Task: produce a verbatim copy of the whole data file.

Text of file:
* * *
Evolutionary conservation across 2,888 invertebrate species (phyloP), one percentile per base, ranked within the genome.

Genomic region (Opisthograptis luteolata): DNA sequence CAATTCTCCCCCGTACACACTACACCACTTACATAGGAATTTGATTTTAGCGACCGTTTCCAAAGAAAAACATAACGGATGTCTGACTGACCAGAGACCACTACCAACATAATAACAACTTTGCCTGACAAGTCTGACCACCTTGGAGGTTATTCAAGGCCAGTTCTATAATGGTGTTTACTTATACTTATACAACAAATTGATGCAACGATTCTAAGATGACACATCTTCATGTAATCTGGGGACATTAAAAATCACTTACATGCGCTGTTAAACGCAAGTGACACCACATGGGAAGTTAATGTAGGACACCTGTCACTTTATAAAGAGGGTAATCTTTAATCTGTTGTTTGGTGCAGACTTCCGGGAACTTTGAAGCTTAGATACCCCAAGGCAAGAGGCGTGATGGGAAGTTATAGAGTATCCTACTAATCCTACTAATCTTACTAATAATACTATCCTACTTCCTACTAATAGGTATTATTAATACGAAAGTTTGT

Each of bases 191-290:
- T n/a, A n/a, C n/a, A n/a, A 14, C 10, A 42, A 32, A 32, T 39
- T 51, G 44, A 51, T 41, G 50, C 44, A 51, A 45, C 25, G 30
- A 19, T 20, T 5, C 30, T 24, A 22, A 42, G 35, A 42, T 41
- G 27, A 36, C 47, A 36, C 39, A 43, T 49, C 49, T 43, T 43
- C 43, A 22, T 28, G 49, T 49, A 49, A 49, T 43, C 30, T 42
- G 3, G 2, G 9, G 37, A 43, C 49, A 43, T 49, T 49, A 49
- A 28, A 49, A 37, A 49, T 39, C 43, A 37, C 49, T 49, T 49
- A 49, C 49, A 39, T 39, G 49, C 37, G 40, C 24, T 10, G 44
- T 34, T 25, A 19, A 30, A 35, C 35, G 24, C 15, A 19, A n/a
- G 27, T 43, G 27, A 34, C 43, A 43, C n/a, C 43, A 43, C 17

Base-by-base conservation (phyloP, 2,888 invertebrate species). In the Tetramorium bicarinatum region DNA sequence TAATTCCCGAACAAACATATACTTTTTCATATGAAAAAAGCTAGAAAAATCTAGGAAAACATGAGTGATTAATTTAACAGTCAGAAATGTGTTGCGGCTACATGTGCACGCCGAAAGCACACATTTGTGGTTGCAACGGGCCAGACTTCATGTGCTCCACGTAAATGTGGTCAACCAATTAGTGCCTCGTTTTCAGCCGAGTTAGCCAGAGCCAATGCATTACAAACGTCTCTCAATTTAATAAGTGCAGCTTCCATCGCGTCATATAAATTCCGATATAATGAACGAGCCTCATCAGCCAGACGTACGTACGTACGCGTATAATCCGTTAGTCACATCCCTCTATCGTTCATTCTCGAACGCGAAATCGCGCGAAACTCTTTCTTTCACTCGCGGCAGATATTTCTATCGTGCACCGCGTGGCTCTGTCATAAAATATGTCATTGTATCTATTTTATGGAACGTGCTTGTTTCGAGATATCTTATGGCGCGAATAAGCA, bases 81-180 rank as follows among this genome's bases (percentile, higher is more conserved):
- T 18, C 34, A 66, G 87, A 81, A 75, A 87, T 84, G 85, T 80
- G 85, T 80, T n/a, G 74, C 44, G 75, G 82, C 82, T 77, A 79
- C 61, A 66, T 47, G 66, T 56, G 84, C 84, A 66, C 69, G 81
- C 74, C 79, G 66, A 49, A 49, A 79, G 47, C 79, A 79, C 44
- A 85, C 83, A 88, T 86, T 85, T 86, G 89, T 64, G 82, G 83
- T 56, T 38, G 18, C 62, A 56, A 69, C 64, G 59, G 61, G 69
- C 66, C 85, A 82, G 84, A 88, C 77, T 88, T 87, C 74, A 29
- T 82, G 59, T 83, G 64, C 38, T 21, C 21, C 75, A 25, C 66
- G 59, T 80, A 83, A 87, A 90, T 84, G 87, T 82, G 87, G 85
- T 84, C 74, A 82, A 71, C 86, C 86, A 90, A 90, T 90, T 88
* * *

Evolutionary conservation across 2,888 invertebrate species (phyloP), one percentile per base, ranked within the genome.

Genomic region (Opisthograptis luteolata): DNA sequence CAATTCTCCCCCGTACACACTACACCACTTACATAGGAATTTGATTTTAGCGACCGTTTCCAAAGAAAAACATAACGGATGTCTGACTGACCAGAGACCACTACCAACATAATAACAACTTTGCCTGACAAGTCTGACCACCTTGGAGGTTATTCAAGGCCAGTTCTATAATGGTGTTTACTTATACTTATACAACAAATTGATGCAACGATTCTAAGATGACACATCTTCATGTAATCTGGGGACATTAAAAATCACTTACATGCGCTGTTAAACGCAAGTGACACCACATGGGAAGTTAATGTAGGACACCTGTCACTTTATAAAGAGGGTAATCTTTAATCTGTTGTTTGGTGCAGACTTCCGGGAACTTTGAAGCTTAGATACCCCAAGGCAAGAGGCGTGATGGGAAGTTATAGAGTATCCTACTAATCCTACTAATCTTACTAATAATACTATCCTACTTCCTACTAATAGGTATTATTAATACGAAAGTTTGT

Each of bases 191-290:
- T n/a, A n/a, C n/a, A n/a, A 14, C 10, A 42, A 32, A 32, T 39
- T 51, G 44, A 51, T 41, G 50, C 44, A 51, A 45, C 25, G 30
- A 19, T 20, T 5, C 30, T 24, A 22, A 42, G 35, A 42, T 41
- G 27, A 36, C 47, A 36, C 39, A 43, T 49, C 49, T 43, T 43
- C 43, A 22, T 28, G 49, T 49, A 49, A 49, T 43, C 30, T 42
- G 3, G 2, G 9, G 37, A 43, C 49, A 43, T 49, T 49, A 49
- A 28, A 49, A 37, A 49, T 39, C 43, A 37, C 49, T 49, T 49
- A 49, C 49, A 39, T 39, G 49, C 37, G 40, C 24, T 10, G 44
- T 34, T 25, A 19, A 30, A 35, C 35, G 24, C 15, A 19, A n/a
- G 27, T 43, G 27, A 34, C 43, A 43, C n/a, C 43, A 43, C 17

Base-by-base conservation (phyloP, 2,888 invertebrate species). In the Tetramorium bicarinatum region DNA sequence TAATTCCCGAACAAACATATACTTTTTCATATGAAAAAAGCTAGAAAAATCTAGGAAAACATGAGTGATTAATTTAACAGTCAGAAATGTGTTGCGGCTACATGTGCACGCCGAAAGCACACATTTGTGGTTGCAACGGGCCAGACTTCATGTGCTCCACGTAAATGTGGTCAACCAATTAGTGCCTCGTTTTCAGCCGAGTTAGCCAGAGCCAATGCATTACAAACGTCTCTCAATTTAATAAGTGCAGCTTCCATCGCGTCATATAAATTCCGATATAATGAACGAGCCTCATCAGCCAGACGTACGTACGTACGCGTATAATCCGTTAGTCACATCCCTCTATCGTTCATTCTCGAACGCGAAATCGCGCGAAACTCTTTCTTTCACTCGCGGCAGATATTTCTATCGTGCACCGCGTGGCTCTGTCATAAAATATGTCATTGTATCTATTTTATGGAACGTGCTTGTTTCGAGATATCTTATGGCGCGAATAAGCA, bases 81-180 rank as follows among this genome's bases (percentile, higher is more conserved):
- T 18, C 34, A 66, G 87, A 81, A 75, A 87, T 84, G 85, T 80
- G 85, T 80, T n/a, G 74, C 44, G 75, G 82, C 82, T 77, A 79
- C 61, A 66, T 47, G 66, T 56, G 84, C 84, A 66, C 69, G 81
- C 74, C 79, G 66, A 49, A 49, A 79, G 47, C 79, A 79, C 44
- A 85, C 83, A 88, T 86, T 85, T 86, G 89, T 64, G 82, G 83
- T 56, T 38, G 18, C 62, A 56, A 69, C 64, G 59, G 61, G 69
- C 66, C 85, A 82, G 84, A 88, C 77, T 88, T 87, C 74, A 29
- T 82, G 59, T 83, G 64, C 38, T 21, C 21, C 75, A 25, C 66
- G 59, T 80, A 83, A 87, A 90, T 84, G 87, T 82, G 87, G 85
- T 84, C 74, A 82, A 71, C 86, C 86, A 90, A 90, T 90, T 88